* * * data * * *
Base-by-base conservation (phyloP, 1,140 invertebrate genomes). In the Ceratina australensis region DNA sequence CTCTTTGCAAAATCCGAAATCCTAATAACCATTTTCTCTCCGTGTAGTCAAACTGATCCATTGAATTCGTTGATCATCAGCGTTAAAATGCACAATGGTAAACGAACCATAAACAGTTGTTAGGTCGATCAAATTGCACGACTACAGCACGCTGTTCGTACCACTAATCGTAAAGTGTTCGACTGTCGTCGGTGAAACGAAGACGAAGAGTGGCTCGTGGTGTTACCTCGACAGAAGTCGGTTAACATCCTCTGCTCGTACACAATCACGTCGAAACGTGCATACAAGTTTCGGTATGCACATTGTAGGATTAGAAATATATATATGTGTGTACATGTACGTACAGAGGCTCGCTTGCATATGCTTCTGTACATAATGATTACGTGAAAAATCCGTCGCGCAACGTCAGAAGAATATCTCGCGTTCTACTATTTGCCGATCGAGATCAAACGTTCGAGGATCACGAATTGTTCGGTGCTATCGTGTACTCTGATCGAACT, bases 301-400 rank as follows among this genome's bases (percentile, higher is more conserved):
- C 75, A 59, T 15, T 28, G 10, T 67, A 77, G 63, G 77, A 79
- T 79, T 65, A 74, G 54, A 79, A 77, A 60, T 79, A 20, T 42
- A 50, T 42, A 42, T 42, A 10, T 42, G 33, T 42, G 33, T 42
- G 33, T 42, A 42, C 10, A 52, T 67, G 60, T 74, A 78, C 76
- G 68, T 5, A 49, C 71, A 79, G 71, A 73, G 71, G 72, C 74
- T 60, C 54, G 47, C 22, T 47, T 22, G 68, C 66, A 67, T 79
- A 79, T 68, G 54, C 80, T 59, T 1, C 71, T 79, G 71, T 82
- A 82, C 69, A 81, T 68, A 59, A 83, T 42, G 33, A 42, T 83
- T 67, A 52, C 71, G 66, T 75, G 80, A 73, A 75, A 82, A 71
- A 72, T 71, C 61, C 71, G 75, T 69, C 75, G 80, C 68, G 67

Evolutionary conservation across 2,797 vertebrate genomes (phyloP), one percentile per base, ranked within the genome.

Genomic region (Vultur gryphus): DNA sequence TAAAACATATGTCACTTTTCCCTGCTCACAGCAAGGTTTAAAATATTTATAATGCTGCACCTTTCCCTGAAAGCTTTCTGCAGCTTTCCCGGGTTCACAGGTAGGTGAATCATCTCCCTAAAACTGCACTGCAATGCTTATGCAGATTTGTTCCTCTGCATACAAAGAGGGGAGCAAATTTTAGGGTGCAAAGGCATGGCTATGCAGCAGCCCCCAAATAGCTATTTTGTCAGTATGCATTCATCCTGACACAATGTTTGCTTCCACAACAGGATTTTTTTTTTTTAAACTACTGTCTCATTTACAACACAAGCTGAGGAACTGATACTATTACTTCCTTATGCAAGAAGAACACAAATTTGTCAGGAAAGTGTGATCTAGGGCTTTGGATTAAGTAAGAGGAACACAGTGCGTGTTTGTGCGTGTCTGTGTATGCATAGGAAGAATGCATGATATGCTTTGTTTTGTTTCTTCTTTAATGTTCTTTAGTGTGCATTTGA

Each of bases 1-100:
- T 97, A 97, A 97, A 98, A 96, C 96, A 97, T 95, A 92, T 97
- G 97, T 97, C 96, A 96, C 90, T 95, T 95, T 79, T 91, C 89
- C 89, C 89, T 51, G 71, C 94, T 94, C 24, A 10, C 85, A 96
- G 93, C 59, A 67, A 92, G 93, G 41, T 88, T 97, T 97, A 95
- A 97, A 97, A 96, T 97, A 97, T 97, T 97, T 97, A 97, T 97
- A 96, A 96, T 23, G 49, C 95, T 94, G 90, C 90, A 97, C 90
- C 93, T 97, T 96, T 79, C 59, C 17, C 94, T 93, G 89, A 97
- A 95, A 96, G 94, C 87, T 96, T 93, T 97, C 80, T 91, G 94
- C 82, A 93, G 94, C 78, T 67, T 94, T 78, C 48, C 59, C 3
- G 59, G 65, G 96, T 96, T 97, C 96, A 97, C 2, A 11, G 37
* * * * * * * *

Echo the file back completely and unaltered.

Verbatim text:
Base-by-base conservation (phyloP, 1,140 invertebrate genomes). In the Ceratina australensis region DNA sequence CTCTTTGCAAAATCCGAAATCCTAATAACCATTTTCTCTCCGTGTAGTCAAACTGATCCATTGAATTCGTTGATCATCAGCGTTAAAATGCACAATGGTAAACGAACCATAAACAGTTGTTAGGTCGATCAAATTGCACGACTACAGCACGCTGTTCGTACCACTAATCGTAAAGTGTTCGACTGTCGTCGGTGAAACGAAGACGAAGAGTGGCTCGTGGTGTTACCTCGACAGAAGTCGGTTAACATCCTCTGCTCGTACACAATCACGTCGAAACGTGCATACAAGTTTCGGTATGCACATTGTAGGATTAGAAATATATATATGTGTGTACATGTACGTACAGAGGCTCGCTTGCATATGCTTCTGTACATAATGATTACGTGAAAAATCCGTCGCGCAACGTCAGAAGAATATCTCGCGTTCTACTATTTGCCGATCGAGATCAAACGTTCGAGGATCACGAATTGTTCGGTGCTATCGTGTACTCTGATCGAACT, bases 301-400 rank as follows among this genome's bases (percentile, higher is more conserved):
- C 75, A 59, T 15, T 28, G 10, T 67, A 77, G 63, G 77, A 79
- T 79, T 65, A 74, G 54, A 79, A 77, A 60, T 79, A 20, T 42
- A 50, T 42, A 42, T 42, A 10, T 42, G 33, T 42, G 33, T 42
- G 33, T 42, A 42, C 10, A 52, T 67, G 60, T 74, A 78, C 76
- G 68, T 5, A 49, C 71, A 79, G 71, A 73, G 71, G 72, C 74
- T 60, C 54, G 47, C 22, T 47, T 22, G 68, C 66, A 67, T 79
- A 79, T 68, G 54, C 80, T 59, T 1, C 71, T 79, G 71, T 82
- A 82, C 69, A 81, T 68, A 59, A 83, T 42, G 33, A 42, T 83
- T 67, A 52, C 71, G 66, T 75, G 80, A 73, A 75, A 82, A 71
- A 72, T 71, C 61, C 71, G 75, T 69, C 75, G 80, C 68, G 67

Evolutionary conservation across 2,797 vertebrate genomes (phyloP), one percentile per base, ranked within the genome.

Genomic region (Vultur gryphus): DNA sequence TAAAACATATGTCACTTTTCCCTGCTCACAGCAAGGTTTAAAATATTTATAATGCTGCACCTTTCCCTGAAAGCTTTCTGCAGCTTTCCCGGGTTCACAGGTAGGTGAATCATCTCCCTAAAACTGCACTGCAATGCTTATGCAGATTTGTTCCTCTGCATACAAAGAGGGGAGCAAATTTTAGGGTGCAAAGGCATGGCTATGCAGCAGCCCCCAAATAGCTATTTTGTCAGTATGCATTCATCCTGACACAATGTTTGCTTCCACAACAGGATTTTTTTTTTTTAAACTACTGTCTCATTTACAACACAAGCTGAGGAACTGATACTATTACTTCCTTATGCAAGAAGAACACAAATTTGTCAGGAAAGTGTGATCTAGGGCTTTGGATTAAGTAAGAGGAACACAGTGCGTGTTTGTGCGTGTCTGTGTATGCATAGGAAGAATGCATGATATGCTTTGTTTTGTTTCTTCTTTAATGTTCTTTAGTGTGCATTTGA

Each of bases 1-100:
- T 97, A 97, A 97, A 98, A 96, C 96, A 97, T 95, A 92, T 97
- G 97, T 97, C 96, A 96, C 90, T 95, T 95, T 79, T 91, C 89
- C 89, C 89, T 51, G 71, C 94, T 94, C 24, A 10, C 85, A 96
- G 93, C 59, A 67, A 92, G 93, G 41, T 88, T 97, T 97, A 95
- A 97, A 97, A 96, T 97, A 97, T 97, T 97, T 97, A 97, T 97
- A 96, A 96, T 23, G 49, C 95, T 94, G 90, C 90, A 97, C 90
- C 93, T 97, T 96, T 79, C 59, C 17, C 94, T 93, G 89, A 97
- A 95, A 96, G 94, C 87, T 96, T 93, T 97, C 80, T 91, G 94
- C 82, A 93, G 94, C 78, T 67, T 94, T 78, C 48, C 59, C 3
- G 59, G 65, G 96, T 96, T 97, C 96, A 97, C 2, A 11, G 37